Letters, Letters to the Editor, Opinion

March 24 letters to the editor

Former ‘library kid’ will support levy in May

I was a library kid instead of a latchkey kid. There was a 30-minute difference between the end of my school day and the end of my mom’s shift. I spent that precious time at my local library every day. The librarians knew me by name. I loved discovering new music and books there and checked out handfuls of books by the week. My early love for books and libraries were cultivated by those wonderful workers.

Now, I’m a library grown-up. I take my kids to the Morgantown Public Library. When they were little, it was a place for them to explore and choose books. These days, my son is a graphic novel reader. His conversations with the librarians focus on their shared enthusiasm for reading, never shaming him for not reading “real” books. He can’t wait until he ages into the “teen” group so he can try his hand at their Mario Kart race parties.

My daughter loves the programming offered by the MPL. Last year, she was able to attempt some cheers with the WVU Competitive Cheer Squad. She loved the summer reading program where they had a weekly Squishmallow giveaway.

And me? I’m an avid Libby and Hoopla user, as I prefer to read on my Kindle these days or listen to an audiobook. I also love the MPL’s puzzle and games collections.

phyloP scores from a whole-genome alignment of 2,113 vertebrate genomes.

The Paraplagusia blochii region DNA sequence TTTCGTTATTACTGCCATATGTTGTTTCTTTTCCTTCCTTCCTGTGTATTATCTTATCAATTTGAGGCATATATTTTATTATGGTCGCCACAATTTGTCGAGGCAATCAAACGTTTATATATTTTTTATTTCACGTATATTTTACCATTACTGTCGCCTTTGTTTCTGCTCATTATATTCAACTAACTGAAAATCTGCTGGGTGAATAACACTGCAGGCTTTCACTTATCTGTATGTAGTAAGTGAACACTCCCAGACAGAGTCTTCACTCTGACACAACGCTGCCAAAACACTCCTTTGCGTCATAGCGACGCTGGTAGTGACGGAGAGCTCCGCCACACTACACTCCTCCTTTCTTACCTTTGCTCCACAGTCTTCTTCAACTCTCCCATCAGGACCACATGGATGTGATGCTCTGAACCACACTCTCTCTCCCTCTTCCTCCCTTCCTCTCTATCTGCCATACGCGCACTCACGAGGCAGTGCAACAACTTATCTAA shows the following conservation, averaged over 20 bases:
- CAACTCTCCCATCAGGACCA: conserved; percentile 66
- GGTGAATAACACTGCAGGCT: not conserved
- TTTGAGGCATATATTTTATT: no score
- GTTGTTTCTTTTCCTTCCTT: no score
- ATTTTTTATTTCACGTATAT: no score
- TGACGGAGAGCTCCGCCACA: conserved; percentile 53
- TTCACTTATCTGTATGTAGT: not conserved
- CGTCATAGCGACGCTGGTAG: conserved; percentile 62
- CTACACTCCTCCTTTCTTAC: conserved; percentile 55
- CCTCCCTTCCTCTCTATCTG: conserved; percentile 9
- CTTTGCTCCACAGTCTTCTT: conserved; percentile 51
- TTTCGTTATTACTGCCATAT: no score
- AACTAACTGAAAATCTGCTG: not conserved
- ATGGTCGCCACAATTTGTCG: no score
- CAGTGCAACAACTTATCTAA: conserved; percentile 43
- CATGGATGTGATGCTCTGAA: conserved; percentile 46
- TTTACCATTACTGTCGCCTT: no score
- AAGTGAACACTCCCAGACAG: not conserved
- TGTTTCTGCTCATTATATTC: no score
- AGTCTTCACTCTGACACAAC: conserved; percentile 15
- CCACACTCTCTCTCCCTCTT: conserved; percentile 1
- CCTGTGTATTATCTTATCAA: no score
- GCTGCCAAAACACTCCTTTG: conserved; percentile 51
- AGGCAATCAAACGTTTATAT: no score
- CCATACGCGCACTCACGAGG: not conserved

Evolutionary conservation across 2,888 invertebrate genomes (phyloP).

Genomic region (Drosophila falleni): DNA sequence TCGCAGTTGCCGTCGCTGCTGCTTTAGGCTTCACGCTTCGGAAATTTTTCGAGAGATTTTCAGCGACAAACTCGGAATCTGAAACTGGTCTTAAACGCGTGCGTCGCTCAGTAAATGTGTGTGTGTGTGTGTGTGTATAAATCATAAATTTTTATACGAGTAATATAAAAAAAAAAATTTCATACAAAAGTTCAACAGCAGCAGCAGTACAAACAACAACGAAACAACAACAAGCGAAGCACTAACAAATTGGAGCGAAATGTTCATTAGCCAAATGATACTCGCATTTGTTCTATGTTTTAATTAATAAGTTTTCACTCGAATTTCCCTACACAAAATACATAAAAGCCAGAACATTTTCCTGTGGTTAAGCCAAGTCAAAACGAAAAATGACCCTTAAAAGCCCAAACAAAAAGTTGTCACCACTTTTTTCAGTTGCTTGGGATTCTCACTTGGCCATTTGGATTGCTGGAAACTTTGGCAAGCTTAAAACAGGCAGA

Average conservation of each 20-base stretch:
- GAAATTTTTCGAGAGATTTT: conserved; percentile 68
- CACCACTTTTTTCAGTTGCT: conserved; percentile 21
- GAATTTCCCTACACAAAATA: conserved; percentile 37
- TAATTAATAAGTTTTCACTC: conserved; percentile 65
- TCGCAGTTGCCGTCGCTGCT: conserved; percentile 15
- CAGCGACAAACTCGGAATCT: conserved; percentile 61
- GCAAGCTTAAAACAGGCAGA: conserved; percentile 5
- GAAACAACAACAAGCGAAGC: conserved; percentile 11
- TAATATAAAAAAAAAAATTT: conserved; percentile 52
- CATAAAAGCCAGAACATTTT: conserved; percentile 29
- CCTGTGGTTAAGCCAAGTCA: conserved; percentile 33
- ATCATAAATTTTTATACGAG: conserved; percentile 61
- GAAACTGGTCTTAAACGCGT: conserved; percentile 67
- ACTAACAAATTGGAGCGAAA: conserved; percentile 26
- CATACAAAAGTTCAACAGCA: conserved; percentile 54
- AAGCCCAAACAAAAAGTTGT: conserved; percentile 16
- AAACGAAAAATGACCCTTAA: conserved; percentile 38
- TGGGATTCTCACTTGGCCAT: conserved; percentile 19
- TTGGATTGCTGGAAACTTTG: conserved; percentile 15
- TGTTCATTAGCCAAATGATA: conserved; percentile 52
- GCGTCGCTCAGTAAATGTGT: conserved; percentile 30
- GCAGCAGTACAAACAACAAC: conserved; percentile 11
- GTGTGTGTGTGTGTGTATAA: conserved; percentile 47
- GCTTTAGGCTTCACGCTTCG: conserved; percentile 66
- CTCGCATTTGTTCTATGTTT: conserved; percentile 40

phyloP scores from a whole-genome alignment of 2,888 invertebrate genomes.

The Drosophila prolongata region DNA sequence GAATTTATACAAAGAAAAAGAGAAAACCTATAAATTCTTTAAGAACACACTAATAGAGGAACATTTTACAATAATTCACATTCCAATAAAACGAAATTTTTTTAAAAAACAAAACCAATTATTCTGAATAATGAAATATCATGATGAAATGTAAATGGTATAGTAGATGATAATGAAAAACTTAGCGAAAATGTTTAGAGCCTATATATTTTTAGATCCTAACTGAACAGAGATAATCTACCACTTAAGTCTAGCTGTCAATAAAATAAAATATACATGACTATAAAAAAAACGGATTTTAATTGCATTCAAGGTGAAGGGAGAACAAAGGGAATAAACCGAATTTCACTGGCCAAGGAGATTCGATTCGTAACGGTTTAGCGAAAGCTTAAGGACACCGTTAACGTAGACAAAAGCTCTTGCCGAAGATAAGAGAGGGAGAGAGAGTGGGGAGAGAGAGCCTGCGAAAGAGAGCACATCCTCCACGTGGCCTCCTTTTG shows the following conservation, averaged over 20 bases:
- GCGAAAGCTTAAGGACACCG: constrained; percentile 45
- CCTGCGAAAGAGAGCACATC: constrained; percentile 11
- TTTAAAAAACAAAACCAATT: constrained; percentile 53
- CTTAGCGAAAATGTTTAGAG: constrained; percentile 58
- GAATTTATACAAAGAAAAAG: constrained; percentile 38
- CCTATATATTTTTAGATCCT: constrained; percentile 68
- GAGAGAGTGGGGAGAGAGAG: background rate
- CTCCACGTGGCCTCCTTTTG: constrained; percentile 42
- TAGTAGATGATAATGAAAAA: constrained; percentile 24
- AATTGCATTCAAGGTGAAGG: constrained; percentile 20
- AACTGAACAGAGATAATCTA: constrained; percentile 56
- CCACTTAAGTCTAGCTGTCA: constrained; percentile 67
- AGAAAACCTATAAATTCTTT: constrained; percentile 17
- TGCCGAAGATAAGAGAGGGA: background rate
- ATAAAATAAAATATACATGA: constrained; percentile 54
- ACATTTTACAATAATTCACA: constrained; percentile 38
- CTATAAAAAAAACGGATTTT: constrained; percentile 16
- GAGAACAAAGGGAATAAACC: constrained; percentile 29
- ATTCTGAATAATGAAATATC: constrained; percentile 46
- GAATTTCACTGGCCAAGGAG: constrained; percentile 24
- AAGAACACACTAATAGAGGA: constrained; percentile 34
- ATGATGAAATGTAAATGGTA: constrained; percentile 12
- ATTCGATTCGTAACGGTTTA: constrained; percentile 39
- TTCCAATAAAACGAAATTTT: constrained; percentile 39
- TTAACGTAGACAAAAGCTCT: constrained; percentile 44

Libraries are so much more than books. They are a gathering place for people of all ages. They are a bright spot in someone’s day, when they might be seeking connection. They are a place to gather information from programs or via assistance. I am proud to be voting “yes” for the library levy on May 14, as the MPL is a vital resource in our community.

Christina Fattore Morgan

With existing shortages, how will RA be staffed?

I read with interest the article about the Renaissance Academy in the Sunday, March 3, edition of The Dominion Post. While it may be an excellent project in the future for the enhancement of our students’ education, I feel the public must be made aware of problems and situations facing our current students’ education.

Teachers and service personnel are being RIF’d (“reduction in force”). If present programs are being affected, how would additional programs be funded? I understand some service personnel positions have been eliminated. If funds are not available now, where would monies be found to cover extra service personnel for the academy?

There is a shortage of substitute teachers and bus drivers. Sometime classes are being covered by other school personnel, and some bus routes are not being run due to the shortage. How would the additional buses and teachers needed for the academy be implemented?

The site of said academy, which is located on an abandoned strip mine, would be a questionable foundation for the building. Would there be unforeseen additional construction costs and access roads costs due to the potential unstable site?